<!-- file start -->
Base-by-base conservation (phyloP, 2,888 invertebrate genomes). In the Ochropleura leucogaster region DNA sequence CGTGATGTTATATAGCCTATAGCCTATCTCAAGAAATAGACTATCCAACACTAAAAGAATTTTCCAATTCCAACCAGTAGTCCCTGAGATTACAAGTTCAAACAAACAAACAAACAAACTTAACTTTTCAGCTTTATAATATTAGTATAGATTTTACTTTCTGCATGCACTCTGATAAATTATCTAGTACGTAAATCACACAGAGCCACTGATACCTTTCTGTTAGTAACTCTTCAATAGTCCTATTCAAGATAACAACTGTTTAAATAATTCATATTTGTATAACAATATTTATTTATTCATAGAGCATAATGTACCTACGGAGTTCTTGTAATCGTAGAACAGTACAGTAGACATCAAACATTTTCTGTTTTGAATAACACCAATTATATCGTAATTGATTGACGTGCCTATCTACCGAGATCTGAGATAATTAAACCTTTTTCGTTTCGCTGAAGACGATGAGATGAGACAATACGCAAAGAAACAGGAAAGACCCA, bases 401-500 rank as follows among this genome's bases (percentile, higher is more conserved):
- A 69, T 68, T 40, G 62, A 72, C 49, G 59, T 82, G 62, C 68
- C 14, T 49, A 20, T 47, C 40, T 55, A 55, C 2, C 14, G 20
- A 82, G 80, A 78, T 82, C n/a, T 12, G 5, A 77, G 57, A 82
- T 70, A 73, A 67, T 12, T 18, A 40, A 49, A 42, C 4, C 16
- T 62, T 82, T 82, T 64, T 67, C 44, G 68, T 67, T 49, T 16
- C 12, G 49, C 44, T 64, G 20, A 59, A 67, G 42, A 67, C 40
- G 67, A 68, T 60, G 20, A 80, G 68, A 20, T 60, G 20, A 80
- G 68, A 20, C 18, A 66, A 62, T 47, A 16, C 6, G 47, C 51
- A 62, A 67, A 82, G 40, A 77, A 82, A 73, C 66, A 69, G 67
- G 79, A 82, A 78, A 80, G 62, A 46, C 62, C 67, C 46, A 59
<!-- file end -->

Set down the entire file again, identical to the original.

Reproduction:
Base-by-base conservation (phyloP, 2,888 invertebrate genomes). In the Ochropleura leucogaster region DNA sequence CGTGATGTTATATAGCCTATAGCCTATCTCAAGAAATAGACTATCCAACACTAAAAGAATTTTCCAATTCCAACCAGTAGTCCCTGAGATTACAAGTTCAAACAAACAAACAAACAAACTTAACTTTTCAGCTTTATAATATTAGTATAGATTTTACTTTCTGCATGCACTCTGATAAATTATCTAGTACGTAAATCACACAGAGCCACTGATACCTTTCTGTTAGTAACTCTTCAATAGTCCTATTCAAGATAACAACTGTTTAAATAATTCATATTTGTATAACAATATTTATTTATTCATAGAGCATAATGTACCTACGGAGTTCTTGTAATCGTAGAACAGTACAGTAGACATCAAACATTTTCTGTTTTGAATAACACCAATTATATCGTAATTGATTGACGTGCCTATCTACCGAGATCTGAGATAATTAAACCTTTTTCGTTTCGCTGAAGACGATGAGATGAGACAATACGCAAAGAAACAGGAAAGACCCA, bases 401-500 rank as follows among this genome's bases (percentile, higher is more conserved):
- A 69, T 68, T 40, G 62, A 72, C 49, G 59, T 82, G 62, C 68
- C 14, T 49, A 20, T 47, C 40, T 55, A 55, C 2, C 14, G 20
- A 82, G 80, A 78, T 82, C n/a, T 12, G 5, A 77, G 57, A 82
- T 70, A 73, A 67, T 12, T 18, A 40, A 49, A 42, C 4, C 16
- T 62, T 82, T 82, T 64, T 67, C 44, G 68, T 67, T 49, T 16
- C 12, G 49, C 44, T 64, G 20, A 59, A 67, G 42, A 67, C 40
- G 67, A 68, T 60, G 20, A 80, G 68, A 20, T 60, G 20, A 80
- G 68, A 20, C 18, A 66, A 62, T 47, A 16, C 6, G 47, C 51
- A 62, A 67, A 82, G 40, A 77, A 82, A 73, C 66, A 69, G 67
- G 79, A 82, A 78, A 80, G 62, A 46, C 62, C 67, C 46, A 59